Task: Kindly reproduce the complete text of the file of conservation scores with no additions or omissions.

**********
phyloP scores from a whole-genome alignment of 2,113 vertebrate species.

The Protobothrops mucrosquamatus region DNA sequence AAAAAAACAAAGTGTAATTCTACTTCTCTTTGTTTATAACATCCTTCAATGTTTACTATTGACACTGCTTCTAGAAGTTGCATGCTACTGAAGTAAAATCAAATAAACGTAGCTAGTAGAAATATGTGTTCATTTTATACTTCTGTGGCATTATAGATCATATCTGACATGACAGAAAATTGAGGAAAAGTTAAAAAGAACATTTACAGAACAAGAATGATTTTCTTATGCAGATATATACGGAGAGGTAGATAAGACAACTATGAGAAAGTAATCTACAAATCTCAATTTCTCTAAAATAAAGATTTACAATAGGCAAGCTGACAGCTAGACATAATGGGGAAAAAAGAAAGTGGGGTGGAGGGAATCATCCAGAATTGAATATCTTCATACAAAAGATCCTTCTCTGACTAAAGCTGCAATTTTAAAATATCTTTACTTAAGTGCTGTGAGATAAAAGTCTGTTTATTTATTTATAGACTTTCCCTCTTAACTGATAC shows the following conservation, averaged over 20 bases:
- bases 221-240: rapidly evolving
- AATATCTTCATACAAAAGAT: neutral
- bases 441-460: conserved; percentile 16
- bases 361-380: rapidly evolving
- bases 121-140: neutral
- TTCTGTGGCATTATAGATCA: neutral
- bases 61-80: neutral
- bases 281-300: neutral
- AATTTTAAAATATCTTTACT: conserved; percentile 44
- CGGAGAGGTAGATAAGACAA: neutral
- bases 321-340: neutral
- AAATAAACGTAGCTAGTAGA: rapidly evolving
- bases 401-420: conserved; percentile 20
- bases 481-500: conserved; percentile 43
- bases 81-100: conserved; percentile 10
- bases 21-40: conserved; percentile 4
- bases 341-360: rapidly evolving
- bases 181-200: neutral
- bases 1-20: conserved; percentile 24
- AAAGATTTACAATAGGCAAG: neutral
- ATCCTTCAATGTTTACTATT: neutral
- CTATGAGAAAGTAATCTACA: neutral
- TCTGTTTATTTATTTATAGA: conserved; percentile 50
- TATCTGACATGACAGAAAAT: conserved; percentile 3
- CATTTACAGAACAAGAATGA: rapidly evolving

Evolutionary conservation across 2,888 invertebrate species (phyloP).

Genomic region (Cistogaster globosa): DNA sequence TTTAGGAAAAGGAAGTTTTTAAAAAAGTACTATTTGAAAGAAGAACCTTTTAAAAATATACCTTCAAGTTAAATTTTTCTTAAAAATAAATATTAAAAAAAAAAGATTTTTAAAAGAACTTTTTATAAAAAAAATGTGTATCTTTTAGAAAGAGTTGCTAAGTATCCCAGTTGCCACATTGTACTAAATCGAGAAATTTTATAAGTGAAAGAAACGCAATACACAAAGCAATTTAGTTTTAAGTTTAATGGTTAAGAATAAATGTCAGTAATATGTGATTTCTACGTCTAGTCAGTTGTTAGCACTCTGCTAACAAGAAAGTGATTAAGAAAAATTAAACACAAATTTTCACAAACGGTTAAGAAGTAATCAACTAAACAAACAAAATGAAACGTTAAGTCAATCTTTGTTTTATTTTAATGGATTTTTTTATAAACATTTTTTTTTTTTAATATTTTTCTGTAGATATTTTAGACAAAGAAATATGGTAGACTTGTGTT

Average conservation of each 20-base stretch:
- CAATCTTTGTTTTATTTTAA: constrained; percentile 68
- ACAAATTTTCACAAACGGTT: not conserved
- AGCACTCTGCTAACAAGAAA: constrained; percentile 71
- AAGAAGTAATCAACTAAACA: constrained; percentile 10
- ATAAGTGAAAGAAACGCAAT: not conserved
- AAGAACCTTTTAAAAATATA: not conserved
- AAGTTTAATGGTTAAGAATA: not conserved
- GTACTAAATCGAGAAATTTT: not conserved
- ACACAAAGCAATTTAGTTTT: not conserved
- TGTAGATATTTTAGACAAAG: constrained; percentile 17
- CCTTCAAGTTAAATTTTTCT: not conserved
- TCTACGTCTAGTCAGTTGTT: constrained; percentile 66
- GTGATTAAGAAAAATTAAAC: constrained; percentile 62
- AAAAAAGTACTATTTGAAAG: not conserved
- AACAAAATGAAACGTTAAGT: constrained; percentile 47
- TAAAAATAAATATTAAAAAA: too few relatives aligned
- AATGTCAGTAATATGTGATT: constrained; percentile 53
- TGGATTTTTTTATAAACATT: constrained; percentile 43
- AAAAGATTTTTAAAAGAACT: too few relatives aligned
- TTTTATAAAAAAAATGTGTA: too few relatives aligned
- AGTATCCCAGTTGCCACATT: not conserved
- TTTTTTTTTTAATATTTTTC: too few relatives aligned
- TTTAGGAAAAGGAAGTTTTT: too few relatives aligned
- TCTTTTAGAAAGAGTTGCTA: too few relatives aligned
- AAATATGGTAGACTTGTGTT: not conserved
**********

phyloP scores from a whole-genome alignment of 2,113 vertebrate species.

The Protobothrops mucrosquamatus region DNA sequence AAAAAAACAAAGTGTAATTCTACTTCTCTTTGTTTATAACATCCTTCAATGTTTACTATTGACACTGCTTCTAGAAGTTGCATGCTACTGAAGTAAAATCAAATAAACGTAGCTAGTAGAAATATGTGTTCATTTTATACTTCTGTGGCATTATAGATCATATCTGACATGACAGAAAATTGAGGAAAAGTTAAAAAGAACATTTACAGAACAAGAATGATTTTCTTATGCAGATATATACGGAGAGGTAGATAAGACAACTATGAGAAAGTAATCTACAAATCTCAATTTCTCTAAAATAAAGATTTACAATAGGCAAGCTGACAGCTAGACATAATGGGGAAAAAAGAAAGTGGGGTGGAGGGAATCATCCAGAATTGAATATCTTCATACAAAAGATCCTTCTCTGACTAAAGCTGCAATTTTAAAATATCTTTACTTAAGTGCTGTGAGATAAAAGTCTGTTTATTTATTTATAGACTTTCCCTCTTAACTGATAC shows the following conservation, averaged over 20 bases:
- bases 221-240: rapidly evolving
- AATATCTTCATACAAAAGAT: neutral
- bases 441-460: conserved; percentile 16
- bases 361-380: rapidly evolving
- bases 121-140: neutral
- TTCTGTGGCATTATAGATCA: neutral
- bases 61-80: neutral
- bases 281-300: neutral
- AATTTTAAAATATCTTTACT: conserved; percentile 44
- CGGAGAGGTAGATAAGACAA: neutral
- bases 321-340: neutral
- AAATAAACGTAGCTAGTAGA: rapidly evolving
- bases 401-420: conserved; percentile 20
- bases 481-500: conserved; percentile 43
- bases 81-100: conserved; percentile 10
- bases 21-40: conserved; percentile 4
- bases 341-360: rapidly evolving
- bases 181-200: neutral
- bases 1-20: conserved; percentile 24
- AAAGATTTACAATAGGCAAG: neutral
- ATCCTTCAATGTTTACTATT: neutral
- CTATGAGAAAGTAATCTACA: neutral
- TCTGTTTATTTATTTATAGA: conserved; percentile 50
- TATCTGACATGACAGAAAAT: conserved; percentile 3
- CATTTACAGAACAAGAATGA: rapidly evolving

Evolutionary conservation across 2,888 invertebrate species (phyloP).

Genomic region (Cistogaster globosa): DNA sequence TTTAGGAAAAGGAAGTTTTTAAAAAAGTACTATTTGAAAGAAGAACCTTTTAAAAATATACCTTCAAGTTAAATTTTTCTTAAAAATAAATATTAAAAAAAAAAGATTTTTAAAAGAACTTTTTATAAAAAAAATGTGTATCTTTTAGAAAGAGTTGCTAAGTATCCCAGTTGCCACATTGTACTAAATCGAGAAATTTTATAAGTGAAAGAAACGCAATACACAAAGCAATTTAGTTTTAAGTTTAATGGTTAAGAATAAATGTCAGTAATATGTGATTTCTACGTCTAGTCAGTTGTTAGCACTCTGCTAACAAGAAAGTGATTAAGAAAAATTAAACACAAATTTTCACAAACGGTTAAGAAGTAATCAACTAAACAAACAAAATGAAACGTTAAGTCAATCTTTGTTTTATTTTAATGGATTTTTTTATAAACATTTTTTTTTTTTAATATTTTTCTGTAGATATTTTAGACAAAGAAATATGGTAGACTTGTGTT

Average conservation of each 20-base stretch:
- CAATCTTTGTTTTATTTTAA: constrained; percentile 68
- ACAAATTTTCACAAACGGTT: not conserved
- AGCACTCTGCTAACAAGAAA: constrained; percentile 71
- AAGAAGTAATCAACTAAACA: constrained; percentile 10
- ATAAGTGAAAGAAACGCAAT: not conserved
- AAGAACCTTTTAAAAATATA: not conserved
- AAGTTTAATGGTTAAGAATA: not conserved
- GTACTAAATCGAGAAATTTT: not conserved
- ACACAAAGCAATTTAGTTTT: not conserved
- TGTAGATATTTTAGACAAAG: constrained; percentile 17
- CCTTCAAGTTAAATTTTTCT: not conserved
- TCTACGTCTAGTCAGTTGTT: constrained; percentile 66
- GTGATTAAGAAAAATTAAAC: constrained; percentile 62
- AAAAAAGTACTATTTGAAAG: not conserved
- AACAAAATGAAACGTTAAGT: constrained; percentile 47
- TAAAAATAAATATTAAAAAA: too few relatives aligned
- AATGTCAGTAATATGTGATT: constrained; percentile 53
- TGGATTTTTTTATAAACATT: constrained; percentile 43
- AAAAGATTTTTAAAAGAACT: too few relatives aligned
- TTTTATAAAAAAAATGTGTA: too few relatives aligned
- AGTATCCCAGTTGCCACATT: not conserved
- TTTTTTTTTTAATATTTTTC: too few relatives aligned
- TTTAGGAAAAGGAAGTTTTT: too few relatives aligned
- TCTTTTAGAAAGAGTTGCTA: too few relatives aligned
- AAATATGGTAGACTTGTGTT: not conserved